Roadside America

Diners Through the Decades: 2000s

Spurred on by 1950s nostalgia and TV shows like Guy Fieri’s Diners, Drive-Ins and Dives (2007-present), diners made a cultural comeback in the 2000s. These were fixed structures (built on site) with large dining rooms and lots of stainless steel, Art Deco, Populux, and Doo Wop design elements, and neon lights. They were predominantly built by DeRaffele Manufacturing in New Rochelle, New York.

Diners in the 2000s were built to resemble 1950s diners while catering to contemporary tastes. Unlike diners of the past, many chefs crafted their menus around organic or healthy eating. Interior decor often includes vintage records, jukeboxes, pictures of 1950s cars and old diners, and cardboard cutouts of 1950s waitresses.

Photo by Michael Kleen

Gus’s Diner, at 630 N. Westmount Drive in Sun Prairie, Wisconsin, is filled with 1950s nostalgia. It has a wonderful stainless steel exterior and has been run by the current owners since 2008. The building was built in 2005, but I haven’t been able to determine the manufacturer.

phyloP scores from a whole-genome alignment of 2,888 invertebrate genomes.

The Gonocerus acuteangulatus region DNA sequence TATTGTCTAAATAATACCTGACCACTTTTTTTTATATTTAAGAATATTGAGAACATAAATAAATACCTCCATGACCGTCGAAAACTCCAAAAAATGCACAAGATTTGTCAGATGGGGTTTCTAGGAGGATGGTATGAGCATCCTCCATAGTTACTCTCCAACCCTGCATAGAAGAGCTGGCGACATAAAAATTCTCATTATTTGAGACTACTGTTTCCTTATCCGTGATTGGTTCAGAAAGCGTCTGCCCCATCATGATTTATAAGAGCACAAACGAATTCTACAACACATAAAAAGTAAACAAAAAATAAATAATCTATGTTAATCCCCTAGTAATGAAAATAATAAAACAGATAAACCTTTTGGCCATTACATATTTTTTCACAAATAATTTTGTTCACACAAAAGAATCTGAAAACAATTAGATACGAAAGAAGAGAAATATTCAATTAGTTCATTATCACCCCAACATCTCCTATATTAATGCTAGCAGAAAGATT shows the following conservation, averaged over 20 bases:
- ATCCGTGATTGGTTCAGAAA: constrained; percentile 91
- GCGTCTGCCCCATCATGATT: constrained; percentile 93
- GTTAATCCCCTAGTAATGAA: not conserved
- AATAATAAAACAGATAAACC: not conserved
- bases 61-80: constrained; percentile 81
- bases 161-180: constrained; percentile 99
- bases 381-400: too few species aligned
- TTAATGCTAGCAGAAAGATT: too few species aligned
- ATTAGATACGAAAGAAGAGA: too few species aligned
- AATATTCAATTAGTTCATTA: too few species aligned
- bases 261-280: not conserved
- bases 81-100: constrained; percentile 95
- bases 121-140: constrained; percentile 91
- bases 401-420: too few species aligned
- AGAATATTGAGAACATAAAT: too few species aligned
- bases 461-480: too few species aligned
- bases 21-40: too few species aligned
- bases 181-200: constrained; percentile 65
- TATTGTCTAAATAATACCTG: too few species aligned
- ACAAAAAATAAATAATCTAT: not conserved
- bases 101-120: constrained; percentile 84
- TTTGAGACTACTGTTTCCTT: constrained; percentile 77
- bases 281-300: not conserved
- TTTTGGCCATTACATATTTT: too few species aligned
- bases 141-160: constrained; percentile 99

Photo by Michael Kleen

Red Line Diner, at 588 U.S. Route 9 (off I-84) in Fishkill, New York, is a DeRaffele model owned by the Vanikiotis Group. It’s become a local favorite since opening in 2012 and is marketed as a healthier alternative to typical diner fare.

Photo by Michael Kleen

Ambrosia Diner, at 518 Aviation Road in Queensbury, New York, opened off I-87 Exit 19 in 2012. It is a DeRaffele model, owned by Dennis and Robert Pilarinos, who also own several other diners in the area, including Capital City Diner in Albany. It’s rumored to have heated sidewalks!

The similar exteriors and front entrances leads me to believe Gus’s Diner is also a DeRaffele. For every new diner, DeRaffele does three renovations of existing diners. DeRaffele has been making diners since 1933, making it one of the longest-lasting diner manufacturers in the country.

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